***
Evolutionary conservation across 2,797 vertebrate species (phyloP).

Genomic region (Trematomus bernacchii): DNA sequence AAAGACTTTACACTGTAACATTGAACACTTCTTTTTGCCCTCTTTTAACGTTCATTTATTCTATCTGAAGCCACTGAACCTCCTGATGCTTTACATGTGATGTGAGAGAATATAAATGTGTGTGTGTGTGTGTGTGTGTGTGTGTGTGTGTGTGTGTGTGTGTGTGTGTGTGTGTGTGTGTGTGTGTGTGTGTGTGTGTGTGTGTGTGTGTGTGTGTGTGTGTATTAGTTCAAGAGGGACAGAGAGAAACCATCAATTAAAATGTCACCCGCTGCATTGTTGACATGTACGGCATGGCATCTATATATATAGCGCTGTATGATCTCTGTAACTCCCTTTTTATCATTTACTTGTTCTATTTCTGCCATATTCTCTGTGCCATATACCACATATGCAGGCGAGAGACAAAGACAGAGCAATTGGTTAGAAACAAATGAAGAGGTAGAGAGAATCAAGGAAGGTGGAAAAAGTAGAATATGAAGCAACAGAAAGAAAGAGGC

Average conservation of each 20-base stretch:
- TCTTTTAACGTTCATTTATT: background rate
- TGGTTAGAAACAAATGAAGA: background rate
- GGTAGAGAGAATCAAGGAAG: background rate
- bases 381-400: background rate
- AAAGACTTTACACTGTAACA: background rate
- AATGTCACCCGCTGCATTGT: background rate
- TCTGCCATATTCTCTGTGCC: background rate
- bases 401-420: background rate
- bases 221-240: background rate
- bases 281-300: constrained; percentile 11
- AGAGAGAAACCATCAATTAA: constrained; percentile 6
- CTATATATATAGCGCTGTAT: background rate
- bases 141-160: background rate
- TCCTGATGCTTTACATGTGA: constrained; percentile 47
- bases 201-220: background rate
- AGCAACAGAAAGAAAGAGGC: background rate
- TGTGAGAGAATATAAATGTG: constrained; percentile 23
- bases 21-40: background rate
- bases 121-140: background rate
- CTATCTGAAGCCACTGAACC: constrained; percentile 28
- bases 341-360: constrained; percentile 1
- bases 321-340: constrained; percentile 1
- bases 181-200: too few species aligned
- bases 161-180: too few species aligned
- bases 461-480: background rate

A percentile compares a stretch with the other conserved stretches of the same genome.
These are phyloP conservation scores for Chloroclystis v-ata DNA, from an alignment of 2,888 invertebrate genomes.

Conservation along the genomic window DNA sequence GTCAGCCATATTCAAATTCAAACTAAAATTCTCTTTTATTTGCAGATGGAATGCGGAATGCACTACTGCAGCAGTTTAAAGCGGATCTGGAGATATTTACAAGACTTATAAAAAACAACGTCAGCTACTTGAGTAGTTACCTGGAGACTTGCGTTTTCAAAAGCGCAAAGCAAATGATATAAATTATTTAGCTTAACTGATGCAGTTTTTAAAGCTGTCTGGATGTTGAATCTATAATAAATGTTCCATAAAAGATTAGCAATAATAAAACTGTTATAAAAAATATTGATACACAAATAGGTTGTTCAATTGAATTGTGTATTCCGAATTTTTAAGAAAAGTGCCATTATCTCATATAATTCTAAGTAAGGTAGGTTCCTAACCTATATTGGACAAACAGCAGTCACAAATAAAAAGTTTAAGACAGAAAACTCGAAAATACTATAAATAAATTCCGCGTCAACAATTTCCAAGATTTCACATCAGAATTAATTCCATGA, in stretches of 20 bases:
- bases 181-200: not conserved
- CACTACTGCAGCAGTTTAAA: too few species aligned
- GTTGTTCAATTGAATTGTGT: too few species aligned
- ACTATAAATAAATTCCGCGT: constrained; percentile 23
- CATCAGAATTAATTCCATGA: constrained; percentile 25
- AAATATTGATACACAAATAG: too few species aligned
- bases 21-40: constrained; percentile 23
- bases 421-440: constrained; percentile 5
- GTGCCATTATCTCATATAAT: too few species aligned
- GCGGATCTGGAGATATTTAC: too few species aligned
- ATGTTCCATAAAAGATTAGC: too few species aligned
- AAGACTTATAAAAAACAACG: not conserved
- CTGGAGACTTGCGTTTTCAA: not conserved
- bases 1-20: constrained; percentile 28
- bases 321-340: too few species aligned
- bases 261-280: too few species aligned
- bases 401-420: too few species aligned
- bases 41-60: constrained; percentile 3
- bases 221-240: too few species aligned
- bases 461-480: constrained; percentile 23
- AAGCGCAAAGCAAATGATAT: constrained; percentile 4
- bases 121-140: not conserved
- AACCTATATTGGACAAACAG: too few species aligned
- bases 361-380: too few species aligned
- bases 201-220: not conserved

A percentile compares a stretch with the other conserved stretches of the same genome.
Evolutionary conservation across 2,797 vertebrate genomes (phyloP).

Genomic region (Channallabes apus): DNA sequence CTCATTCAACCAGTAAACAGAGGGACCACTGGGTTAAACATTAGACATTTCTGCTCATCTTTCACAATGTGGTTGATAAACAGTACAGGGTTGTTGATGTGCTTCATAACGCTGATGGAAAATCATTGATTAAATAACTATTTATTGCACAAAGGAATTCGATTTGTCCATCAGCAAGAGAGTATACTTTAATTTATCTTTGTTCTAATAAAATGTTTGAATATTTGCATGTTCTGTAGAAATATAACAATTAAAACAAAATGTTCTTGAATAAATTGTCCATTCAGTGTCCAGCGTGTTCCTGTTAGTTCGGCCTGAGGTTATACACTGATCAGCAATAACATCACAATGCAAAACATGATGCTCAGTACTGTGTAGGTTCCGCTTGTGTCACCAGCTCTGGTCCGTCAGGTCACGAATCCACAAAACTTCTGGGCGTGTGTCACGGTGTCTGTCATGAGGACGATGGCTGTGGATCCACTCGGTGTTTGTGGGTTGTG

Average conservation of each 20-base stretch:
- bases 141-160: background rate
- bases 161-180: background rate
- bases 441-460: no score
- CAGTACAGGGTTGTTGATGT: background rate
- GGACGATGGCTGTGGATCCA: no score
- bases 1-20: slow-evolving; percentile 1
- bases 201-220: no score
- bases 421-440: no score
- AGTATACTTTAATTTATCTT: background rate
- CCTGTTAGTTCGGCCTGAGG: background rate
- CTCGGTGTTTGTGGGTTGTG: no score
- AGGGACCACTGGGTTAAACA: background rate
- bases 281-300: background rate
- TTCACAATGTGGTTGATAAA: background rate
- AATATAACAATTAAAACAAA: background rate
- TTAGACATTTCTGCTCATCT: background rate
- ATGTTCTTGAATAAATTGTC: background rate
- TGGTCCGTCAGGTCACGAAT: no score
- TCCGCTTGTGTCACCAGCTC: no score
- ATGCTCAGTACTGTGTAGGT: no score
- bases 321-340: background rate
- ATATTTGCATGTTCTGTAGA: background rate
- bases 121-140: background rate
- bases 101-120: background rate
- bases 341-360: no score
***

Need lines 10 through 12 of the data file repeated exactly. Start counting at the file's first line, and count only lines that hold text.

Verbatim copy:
- TCTGCCATATTCTCTGTGCC: background rate
- bases 401-420: background rate
- bases 221-240: background rate